The state’s top doc told local health advocates and others to keep pushing forward, and ignore the naysayers, because Medicaid Expansion has been an overwhelming success.
Dr. Rebekah Gee, M.D. was one of the featured speakers at the La. Primary Care Association’s Legislative Day at the State Capitol on April 17, where local community health center advocates from Teche Action Clinic and the Start Corporation, had an opportunity to synergize with health advocates from across the state.
Gee touted the success of Gov John Bel Edward’s first act in office, issuing an executive order to pass Medicaid throughout the state, on Jan. 12, 2016.
“Medicaid Expansion has been an overwhelming success. The majority of the people of this state support it overwhelmingly and that’s because they see the impact of the expansion on themselves, on their neighbors, and on the health of the people they care for,” Gee said.
Gee, the state Secretary of Health, said 2019 is an election year, and so people should ignore the naysayers.
“Sure we’ve had a few bad apples. But for every one problem, there are thousands of success stories,” she said. “Two weeks ago, I diagnosed a woman with breast cancer. She is having surgery within the next two weeks. If it were not for Medicaid, she could have died, because prior to Medicaid Expansion, she could not afford health insurance.”
Gee said expanding Medicaid has generated over $3 billion of economic activity related to health care, from generating 19,000 jobs, to supporting hospitals, providing new mental health care opportunities.
“The work of Medicaid has been impressive, especially when you consider that we have been fortunate not to close any of our state’s rural hospitals, unlike other states who opted not to pass the Affordable Care Act Program,” she said.
Dr. Gary Wiltz, M.D., the chief executive officer of Teche, said hospital closures are frightening for any community. In Mississippi, he said 31 of the state’s 64 rural hospitals are at high financial risk.
“Mississippi has more rural hospitals at risk of closing than any other state in this country,” he said. “And their legislature did not pass Medicaid.”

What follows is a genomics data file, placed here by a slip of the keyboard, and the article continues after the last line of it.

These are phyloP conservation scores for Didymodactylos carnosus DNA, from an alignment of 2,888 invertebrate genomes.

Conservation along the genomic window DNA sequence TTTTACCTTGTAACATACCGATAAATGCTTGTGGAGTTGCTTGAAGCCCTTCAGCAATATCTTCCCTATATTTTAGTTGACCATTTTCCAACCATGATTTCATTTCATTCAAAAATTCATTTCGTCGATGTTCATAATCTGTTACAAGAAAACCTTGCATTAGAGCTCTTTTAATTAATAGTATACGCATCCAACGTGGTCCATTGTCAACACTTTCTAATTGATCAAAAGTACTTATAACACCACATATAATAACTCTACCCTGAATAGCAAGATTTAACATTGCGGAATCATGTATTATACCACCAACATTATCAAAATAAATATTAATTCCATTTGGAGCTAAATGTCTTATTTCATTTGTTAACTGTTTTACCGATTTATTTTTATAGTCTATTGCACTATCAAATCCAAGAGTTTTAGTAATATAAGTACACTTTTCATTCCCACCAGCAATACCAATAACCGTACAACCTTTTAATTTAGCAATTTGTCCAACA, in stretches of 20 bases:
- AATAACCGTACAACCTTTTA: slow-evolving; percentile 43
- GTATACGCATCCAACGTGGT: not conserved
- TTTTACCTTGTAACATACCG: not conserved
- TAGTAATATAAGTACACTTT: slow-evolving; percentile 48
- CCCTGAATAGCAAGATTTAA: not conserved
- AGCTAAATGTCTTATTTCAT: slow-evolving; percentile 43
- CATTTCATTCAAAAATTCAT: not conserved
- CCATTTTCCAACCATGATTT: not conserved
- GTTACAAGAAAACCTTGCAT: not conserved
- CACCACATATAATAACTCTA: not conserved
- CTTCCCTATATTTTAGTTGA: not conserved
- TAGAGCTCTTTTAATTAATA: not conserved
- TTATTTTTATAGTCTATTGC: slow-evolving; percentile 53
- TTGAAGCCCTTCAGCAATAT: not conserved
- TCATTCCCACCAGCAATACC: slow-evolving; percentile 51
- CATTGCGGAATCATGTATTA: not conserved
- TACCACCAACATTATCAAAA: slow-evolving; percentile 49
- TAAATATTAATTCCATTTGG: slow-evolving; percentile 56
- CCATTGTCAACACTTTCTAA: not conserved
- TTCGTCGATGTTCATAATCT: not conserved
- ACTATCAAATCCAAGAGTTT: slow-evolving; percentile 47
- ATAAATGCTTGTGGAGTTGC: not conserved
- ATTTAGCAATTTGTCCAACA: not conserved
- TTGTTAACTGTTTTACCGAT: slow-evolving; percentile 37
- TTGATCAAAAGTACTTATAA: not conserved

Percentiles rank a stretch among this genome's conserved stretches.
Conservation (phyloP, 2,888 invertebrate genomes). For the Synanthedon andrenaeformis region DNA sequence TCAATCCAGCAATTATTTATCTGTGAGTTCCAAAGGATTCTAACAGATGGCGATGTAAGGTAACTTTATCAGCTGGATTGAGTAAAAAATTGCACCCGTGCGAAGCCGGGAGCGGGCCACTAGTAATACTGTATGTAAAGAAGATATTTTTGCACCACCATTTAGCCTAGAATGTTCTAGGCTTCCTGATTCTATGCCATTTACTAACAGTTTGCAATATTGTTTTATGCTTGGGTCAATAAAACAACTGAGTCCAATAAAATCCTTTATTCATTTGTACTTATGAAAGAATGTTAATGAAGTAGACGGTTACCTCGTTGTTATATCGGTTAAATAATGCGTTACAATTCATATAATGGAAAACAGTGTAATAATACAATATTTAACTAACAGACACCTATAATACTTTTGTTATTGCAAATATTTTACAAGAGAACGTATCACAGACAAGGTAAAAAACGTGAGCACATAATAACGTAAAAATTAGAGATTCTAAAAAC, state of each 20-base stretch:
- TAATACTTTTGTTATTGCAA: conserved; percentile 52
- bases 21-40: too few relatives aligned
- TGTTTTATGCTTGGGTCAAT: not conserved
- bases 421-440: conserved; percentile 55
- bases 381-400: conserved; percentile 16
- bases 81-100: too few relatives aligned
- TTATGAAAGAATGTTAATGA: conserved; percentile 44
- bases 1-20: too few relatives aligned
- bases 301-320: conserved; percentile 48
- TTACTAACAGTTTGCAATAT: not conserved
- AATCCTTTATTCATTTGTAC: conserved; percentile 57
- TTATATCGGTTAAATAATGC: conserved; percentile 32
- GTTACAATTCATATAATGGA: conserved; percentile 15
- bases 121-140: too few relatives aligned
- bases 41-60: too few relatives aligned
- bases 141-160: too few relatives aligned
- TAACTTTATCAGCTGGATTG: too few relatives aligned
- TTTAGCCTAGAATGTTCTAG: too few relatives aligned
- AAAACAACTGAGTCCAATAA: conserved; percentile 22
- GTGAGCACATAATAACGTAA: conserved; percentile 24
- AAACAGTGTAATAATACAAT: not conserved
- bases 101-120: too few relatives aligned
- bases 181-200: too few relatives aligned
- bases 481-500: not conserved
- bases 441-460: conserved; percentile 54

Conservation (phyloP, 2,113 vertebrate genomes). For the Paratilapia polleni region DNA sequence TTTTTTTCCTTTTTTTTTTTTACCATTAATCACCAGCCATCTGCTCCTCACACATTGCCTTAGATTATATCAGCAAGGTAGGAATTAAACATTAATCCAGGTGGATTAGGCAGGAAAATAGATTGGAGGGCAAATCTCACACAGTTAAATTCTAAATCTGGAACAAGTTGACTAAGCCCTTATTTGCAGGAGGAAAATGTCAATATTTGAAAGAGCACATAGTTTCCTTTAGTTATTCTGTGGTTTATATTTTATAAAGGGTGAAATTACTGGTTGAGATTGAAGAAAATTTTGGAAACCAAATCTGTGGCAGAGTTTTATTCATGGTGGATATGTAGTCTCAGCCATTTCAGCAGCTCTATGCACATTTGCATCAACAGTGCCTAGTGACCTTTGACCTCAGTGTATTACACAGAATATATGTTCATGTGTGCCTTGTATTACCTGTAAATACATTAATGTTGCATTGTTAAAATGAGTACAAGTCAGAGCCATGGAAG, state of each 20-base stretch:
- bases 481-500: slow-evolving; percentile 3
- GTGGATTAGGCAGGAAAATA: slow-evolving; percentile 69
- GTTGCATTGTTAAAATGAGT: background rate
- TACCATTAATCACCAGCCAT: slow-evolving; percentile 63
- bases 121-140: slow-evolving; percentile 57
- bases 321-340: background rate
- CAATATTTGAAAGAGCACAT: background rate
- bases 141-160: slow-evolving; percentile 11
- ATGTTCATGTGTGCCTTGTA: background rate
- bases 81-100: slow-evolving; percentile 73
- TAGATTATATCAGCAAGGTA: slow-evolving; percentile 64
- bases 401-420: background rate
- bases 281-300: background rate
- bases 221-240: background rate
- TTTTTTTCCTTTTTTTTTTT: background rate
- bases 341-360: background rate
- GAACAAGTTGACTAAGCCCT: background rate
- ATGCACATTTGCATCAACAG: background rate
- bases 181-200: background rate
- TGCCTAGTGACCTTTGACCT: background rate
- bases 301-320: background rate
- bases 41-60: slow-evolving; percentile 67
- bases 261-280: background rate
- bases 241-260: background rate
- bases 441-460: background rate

Wiltz credits Medicaid Expansion for helping Teche open three school-based clinics in St John Parish, as well as adding more services to the clinic’s 10 campus sites.
Teche Action Clinic was the first community health center to operate in Terrebonne Parish, opening its first site in Dulac (Ashland North), and a second on Tunnel. The clinic also operates a site in Thibodaux and another in Galliano. Teche was also the first community health center to open its doors in the state, in 1974.
The Start Corporation operates a Community Health Center on Civic Center Blvd in Houma, but has offices in Thibodaux, and other areas, where they serve other needs.
Marketing Director Amy Bradley described the LPCA Legislative Day as an incredible opportunity to learn.
“This was awesome, and very much needed. My mind is buzzing with the ideas on how I can further promote my community health center,” Bradley said.
Barbara Strain, who is a Start Director for a planned community health center in Covington, said she gained a lot of knowledge about the state legislature.
“I gained so much insight about our lawmakers, and into what our mission is, especially how we are impacting health care for the people of Louisiana,” Strain said.
Community Health Centers like Teche Action and the Start Corporation serve any patient that walks through the door, no matter their income or health insurance status. In fact, 93 percent of health center patients are at or below 200 percent of the Federal Poverty Level.
Also, the LPCA boasts that by steering patients away from the emergency room and emphasizing preventative care, health centers save the healthcare system money. Their recent findings indicate that health centers saved $584 million to Medicaid.
Leroy Willis, Teche Action Clinic Board President and the Chairman of the LPCA’s Advocacy Movement, said health centers are important providers who make up Louisiana’s healthcare safety-net.
In 2017, collectively, Willis said health centers across the state served over 392,000 primary care patients, nearly 100,000 dental patients, and 58,100 patients requiring behavioral health services.
“Our legislative day provided us with valuable information. We needed the encouragement to keep fighting the mission,” Willis said. •